- Development & Aid
- Economy & Trade
- Human Rights
- Global Governance
- Civil Society
Wednesday, February 10, 2016
- On the eve of resumed talks between Iran and the P5+1 (the U.S., Britain, France, Russia, China plus Germany) in Almaty, Kazakhstan over its nuclear programme, two former hostages of the U.S. embassy takeover in Tehran argued that the aura of mistrust that has dogged relations for decades must be addressed.
“The ghosts of 1979 will be there and they will do their best to prevent any progress – they will haunt the proceedings, so to speak,” said retired Ambassador John Limbert at a Capitol Hill press conference Monday.
“All concerned should take steps [to address the shared issue of mistrust], particularly the governments of Iran and the United States,” Ambassador Bruce Laingen (retired), the chief of mission held hostage during the 1979 hostage crisis, told IPS.
“The two of us intrude on each other’s interests all the time. We’ve got to find a way reasonably to talk about those interests as they conflict or at least be ready to talk,” he said.
A fluent Persian-speaker and author, Limbert also urged broadening diplomatic efforts with Iran despite the constantly referenced grievances on both sides.
“The U.S. ‘two-track’ policy of engagement and pressure has – in reality – only one track: multilateral and unilateral sanctions, that whatever their stated intention and real effects, are allowing the Iranian government to claim credit for defying an international bully,” he said at the packed event, which was co-hosted by the Center for Arms Control and Non-Proliferation, the Friends Committee on National Legislation and the National Iranian American Council.
“To move forward, we must stop holding all questions hostage to agreement on the nuclear issue…The United States and Iran must open up dialogue on areas where there is political space on both sides to break the cycle of mistrust,” he said.
“The Islamic Republic, like it or not, is what it is and we have things to talk about, even if we are not friends,” said Limbert, a professor at the U.S. Naval Academy.
The Barack Obama administration maintains that “all options are on the table” to prevent a nuclear-armed Iran. “But neither side wants to resort to military action to reach a solution,” said Alireza Nader, a senior policy analyst at the Rand Corporation, during an Arms Control Association briefing Monday.
“A military conflict – you can a make a very good argument – would be against the national interests of all sides,” he said.
Still, what has been assessed by most Western nuclear experts and intelligence agencies as Iran’s slow but steady move towards a nuclear weapon capability has resulted in years of cold and at times tense relations between Iran and the U.S. and Israel, as well as an ongoing “crippling” sanctions regime that led to Iran’s currency losing 40 percent of its value in October 2012, among other economic pain.
Yet Iran continues to insist that its nuclear activities are completely peaceful and has shown no sign that it will submit to P5+1 demands – most recently described as the “stop, shut and ship” demand (Iran should stop enriching uranium to 19.75 percent, shut down its Fordow plant and ship out its stockpile of its 19.75-enriched grade of uranium) – without substantial sanctions relief and acknowledgement of what Iran interprets as its right to enrich uranium according to its interpretation of the Nuclear Non-Proliferation Treaty (NPT).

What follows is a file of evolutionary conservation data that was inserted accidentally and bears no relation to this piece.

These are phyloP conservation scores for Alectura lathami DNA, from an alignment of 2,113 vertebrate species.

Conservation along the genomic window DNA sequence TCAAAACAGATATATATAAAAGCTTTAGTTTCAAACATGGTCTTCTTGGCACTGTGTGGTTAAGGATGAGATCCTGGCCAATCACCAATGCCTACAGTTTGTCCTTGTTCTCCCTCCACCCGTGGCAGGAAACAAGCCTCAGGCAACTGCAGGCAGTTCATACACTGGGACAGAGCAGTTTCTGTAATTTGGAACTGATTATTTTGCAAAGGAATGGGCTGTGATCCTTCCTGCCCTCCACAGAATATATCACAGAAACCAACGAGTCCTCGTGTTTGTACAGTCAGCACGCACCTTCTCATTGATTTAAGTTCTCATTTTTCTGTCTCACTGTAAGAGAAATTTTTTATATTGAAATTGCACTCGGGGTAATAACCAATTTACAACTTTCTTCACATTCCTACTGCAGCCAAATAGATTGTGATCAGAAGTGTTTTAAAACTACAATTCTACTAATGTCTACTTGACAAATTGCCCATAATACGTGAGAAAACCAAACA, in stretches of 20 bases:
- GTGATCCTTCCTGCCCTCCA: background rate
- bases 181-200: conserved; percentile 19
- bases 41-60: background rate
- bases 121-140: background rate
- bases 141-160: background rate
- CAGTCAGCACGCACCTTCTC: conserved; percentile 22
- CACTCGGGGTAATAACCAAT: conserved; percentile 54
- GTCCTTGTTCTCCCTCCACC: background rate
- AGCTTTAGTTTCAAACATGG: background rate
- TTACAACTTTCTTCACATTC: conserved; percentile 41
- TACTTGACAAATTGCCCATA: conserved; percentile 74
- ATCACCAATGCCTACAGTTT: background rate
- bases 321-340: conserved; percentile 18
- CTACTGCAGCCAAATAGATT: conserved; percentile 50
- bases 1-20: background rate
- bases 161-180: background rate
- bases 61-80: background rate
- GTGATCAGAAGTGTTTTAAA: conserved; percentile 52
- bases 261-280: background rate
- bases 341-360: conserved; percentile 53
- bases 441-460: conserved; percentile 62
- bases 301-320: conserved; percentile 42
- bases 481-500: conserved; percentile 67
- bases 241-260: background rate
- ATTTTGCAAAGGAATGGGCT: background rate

Hopes for bilateral talks between Iran and the U.S. were also dashed last week after a speech by Iran’s Leader Ali Khamenei was interpreted by the Western press as a rejection of direct talks.
“The U.S. is pointing a gun at Iran and wants us to talk to them. The Iranian nation will not be intimidated by these actions,” said the leader on Feb. 7.
But some analysts contend that bilateral talks, as with progress on the nuclear issue, remains possible.
“…the Leader did not explicitly rule out bilateral talks. He merely voiced deep scepticism as to whether they would lead to a resolution of the nuclear dispute,” wrote Peter Jenkins, the UK’s former ambassador to the International Atomic Energy Agency (IAEA), on IPS’s foreign policy blog on Feb. 8.
“To goad Iran into entering direct talks with the U.S., the Americans must come up with ways to show that they are serious about finding a peaceful solution,” Mohammad Ali Shabani, an Iranian political analyst based in London, told IPS.
“The Obama administration can do this by either taking on Congress to secure concessions, or pushing the European members of the P5+1 to lift EU sanctions,” he said.
While the P5+1 will reportedly present Iran with an updated proposal that will include “sanctions relief” in return for verifiable moves by the Iranians that their nuclear programme is entirely peaceful, few are expecting substantial progress during this round of talks, particularly because Iran is getting ready for its June presidential election.
The Iranians are unlikely to allow substantial nuclear progress to be made while Mahmoud Ahmadinejad is president, according to Shabani, who edits the Iranian Review of Foreign Affairs website.
“The best that can be achieved in Kazakhstan is for all sides to agree on some kind of road map for how to end the nuclear crisis down the road, and agree on a series of technical-level meetings to pave the way for high-level political talks later this year,” Shabani told IPS.
“Tearing down the wall of mistrust will not be easy,” said Laingen, who first served in Iran in 1953, during the Capitol Hill briefing Monday.
“But brick by brick, every step toward that goal advances the national security interests of the U.S. and Israel and other allies in the region, which are threatened by the spectre of another war in the powder keg of the Middle East,” he said.